Sue Robishaw has thirty five years of magazine articles and six books to her credit, mostly from the forty years she and her husband, Steve Schmeck, have spent building and living on their off-grid Upper Peninsula Michigan homestead. Her life is full of variety and interest. A large organic garden and orchard provides most of their food and unending topics for her writing. All of the pieces of her world are woven together in a way that suits her belief in the joy of life -- gardening, homesteading, hiking, writing, watercolor, music, dance, community, and designing and knitting colorful wool socks for warmth and fun!
What book marketing techniques have been most effective for you?
Answering questions from readers, usually about gardening or various homesteading questions. I wrote regularly for "Countryside" magazine for 25 years and many of those articles are stil 'out there' (though I "retired" from that regular column a bit ago). That along with other articles, interviews, and presentations I've done, and the many articles and information on our website (www.manytracks.com). It all results in a fair amount of correspondence from readers. It's fun to hear from those who are contemplating or involved in similar projects or lifestyle to ours, whether they have questions or just want to share their experiences. Plus our original "Homesteading Adventures" has been around since 1997 and is still being read. So I think our (Steve and I share this impulse!) tendency to share what we've learned "markets" our books in a rather natural way.
Describe your desk
I'm sitting at an old light green drafting board "desk" whose painted service is getting rather rough and someday I'll get around to refinishing it. On one side is Steve's desk (a piece of 1/2" plywood). The other side sits a custom moveable file unit that Steve made me one Christmas with one drawer below and a top that hinges open to a top file bin. I really like this! It does tend to get piled with stuff so you can't open the top though. I'm working on an IBM Think Pad with Windows XP (by choice) (PageMaker is still my favorite word processor and layout program!). Behind the computer are several pottery mugs with pencils, pens, markers, Prismacolor pencils, a decades old really nice stapler, a small pottery bowl for snacks, dust bunnies (preferably not in the bowl), probably cat hair. On the left is a pile of my blueberry/strawberry/raspberry gardening notes for reference for current book project, and several song & tune sheets that I need to change chords or words or clean-up to share with fellow musicians. Right side has many pieces of paper covered with various "things to do" -- book work, music, dance, arts organization (website, PR, board stuff), homestead chores, scratches and doodles. Mouse, mug (local potter) with herb tea or water, pencils, pens. Wall behind is corkboard with many little notes, often for inspiration, that I seldom read because it's rather dark back there, and doodads that get stuck there and forgotten but seen and enjoyed now and then. Above shelves have office stuff, folders, bins, notebooks, books, on up to the 10"x10" beam that helps hold the roof of our underground house up off our heads. LED lighting. Slightly padded folding chair from an old cardtable set. Fits me nice and it's comfortable, especially nice is a sheepskin pad on it. Surrounded by pine wood floor, walls, posts, beams (we live in forest land). Comfortable place.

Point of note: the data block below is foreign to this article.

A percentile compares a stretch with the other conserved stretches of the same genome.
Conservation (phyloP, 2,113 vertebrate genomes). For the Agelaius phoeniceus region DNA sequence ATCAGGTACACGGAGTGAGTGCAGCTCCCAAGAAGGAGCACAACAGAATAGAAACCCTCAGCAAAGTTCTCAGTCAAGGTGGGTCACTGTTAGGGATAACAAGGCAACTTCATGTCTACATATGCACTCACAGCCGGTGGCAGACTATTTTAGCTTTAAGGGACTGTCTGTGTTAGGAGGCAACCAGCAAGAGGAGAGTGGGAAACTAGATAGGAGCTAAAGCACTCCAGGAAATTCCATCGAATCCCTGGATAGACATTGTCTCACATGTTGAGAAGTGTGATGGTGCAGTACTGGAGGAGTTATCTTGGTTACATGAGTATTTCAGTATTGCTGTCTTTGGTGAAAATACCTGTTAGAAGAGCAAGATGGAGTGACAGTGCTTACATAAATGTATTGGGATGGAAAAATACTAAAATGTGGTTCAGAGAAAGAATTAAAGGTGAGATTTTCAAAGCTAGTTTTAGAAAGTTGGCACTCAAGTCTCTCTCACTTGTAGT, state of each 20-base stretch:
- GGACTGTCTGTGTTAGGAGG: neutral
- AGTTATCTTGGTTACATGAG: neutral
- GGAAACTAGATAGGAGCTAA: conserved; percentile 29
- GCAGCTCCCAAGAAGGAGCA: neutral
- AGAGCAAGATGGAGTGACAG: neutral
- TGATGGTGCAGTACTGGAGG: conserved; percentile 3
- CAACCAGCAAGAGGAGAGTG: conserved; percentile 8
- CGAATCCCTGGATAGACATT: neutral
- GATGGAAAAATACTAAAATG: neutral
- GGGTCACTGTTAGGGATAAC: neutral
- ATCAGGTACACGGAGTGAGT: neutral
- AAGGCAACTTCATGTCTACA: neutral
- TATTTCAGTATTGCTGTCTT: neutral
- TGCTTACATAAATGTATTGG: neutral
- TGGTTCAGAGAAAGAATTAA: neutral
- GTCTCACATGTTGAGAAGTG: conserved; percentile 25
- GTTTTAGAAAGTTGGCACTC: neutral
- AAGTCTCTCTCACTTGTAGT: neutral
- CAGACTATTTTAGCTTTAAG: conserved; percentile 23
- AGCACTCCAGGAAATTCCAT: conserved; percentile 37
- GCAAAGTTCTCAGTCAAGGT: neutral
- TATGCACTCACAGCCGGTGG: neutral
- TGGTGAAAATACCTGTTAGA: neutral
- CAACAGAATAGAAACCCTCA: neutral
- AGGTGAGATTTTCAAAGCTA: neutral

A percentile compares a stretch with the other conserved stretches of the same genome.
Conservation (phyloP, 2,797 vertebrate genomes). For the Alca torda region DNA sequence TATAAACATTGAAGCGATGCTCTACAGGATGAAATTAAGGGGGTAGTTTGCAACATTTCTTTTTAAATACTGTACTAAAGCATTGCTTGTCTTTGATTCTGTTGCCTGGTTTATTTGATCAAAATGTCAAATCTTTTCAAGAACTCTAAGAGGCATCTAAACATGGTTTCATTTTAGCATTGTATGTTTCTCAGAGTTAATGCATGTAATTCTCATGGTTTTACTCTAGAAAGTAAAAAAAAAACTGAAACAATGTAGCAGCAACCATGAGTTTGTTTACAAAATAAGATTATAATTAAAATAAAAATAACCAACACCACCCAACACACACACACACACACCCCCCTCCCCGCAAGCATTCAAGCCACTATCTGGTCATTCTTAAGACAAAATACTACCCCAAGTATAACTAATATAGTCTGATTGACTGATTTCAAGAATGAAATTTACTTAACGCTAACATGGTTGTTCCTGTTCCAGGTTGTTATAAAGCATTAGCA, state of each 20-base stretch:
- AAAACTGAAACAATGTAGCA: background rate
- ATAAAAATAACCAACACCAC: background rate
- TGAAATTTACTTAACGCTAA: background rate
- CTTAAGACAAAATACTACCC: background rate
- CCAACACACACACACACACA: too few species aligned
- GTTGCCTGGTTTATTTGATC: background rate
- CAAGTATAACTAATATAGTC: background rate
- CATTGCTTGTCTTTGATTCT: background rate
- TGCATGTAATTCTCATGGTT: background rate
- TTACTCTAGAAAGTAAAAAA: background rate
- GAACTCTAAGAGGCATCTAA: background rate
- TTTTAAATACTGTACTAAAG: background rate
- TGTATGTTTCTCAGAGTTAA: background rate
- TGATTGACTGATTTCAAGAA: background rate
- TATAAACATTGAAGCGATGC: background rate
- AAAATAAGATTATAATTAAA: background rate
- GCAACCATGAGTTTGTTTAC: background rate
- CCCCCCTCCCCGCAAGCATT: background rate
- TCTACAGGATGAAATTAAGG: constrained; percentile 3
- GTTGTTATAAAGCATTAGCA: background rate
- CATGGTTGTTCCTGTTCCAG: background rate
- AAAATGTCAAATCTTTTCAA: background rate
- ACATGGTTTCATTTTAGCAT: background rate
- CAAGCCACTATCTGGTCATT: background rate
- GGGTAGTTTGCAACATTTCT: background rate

Picking fresh berries from your own home-grown plants is a treat no matter where you live, but in the cold short season climate of the northern Midwest there is a special satisfaction. Between the long winters, short summers, wild critters, busy schedules and varied weather it is a real joy to finally hold in your hand sun ripened fruit that you grew. This book helps you get there.
From bare beginnings to a comfortable, ever changing homestead, Sue leads the reader through their early years of building, learning, laughing and creating their home in the woods. Both fun and practical with plenty of how-to and a little bit of philosophy, from home building to home power, from organic garden to country kitchen, and a whole lot in between.
Here is a concise, friendly garden book free of fluff and fuss, full to its short but sturdy brim with useful, nippy, usable ideas for short-season gardeners who want to grow their own food. With more than 240 down-to-earth tips from Sue’s own thirty-five plus years of organic gardening even those in warmer climates will find something here.
Published: December 18, 2013 by
Fiction » Urban
Here she was in the city, in an old house that looked worse than she felt. The past hadn't gone very far away but she didn't expect much. They would clean up the house; they would live here. Then the neighborhood walked in with young Ramon leading, and Sara’s world opened up.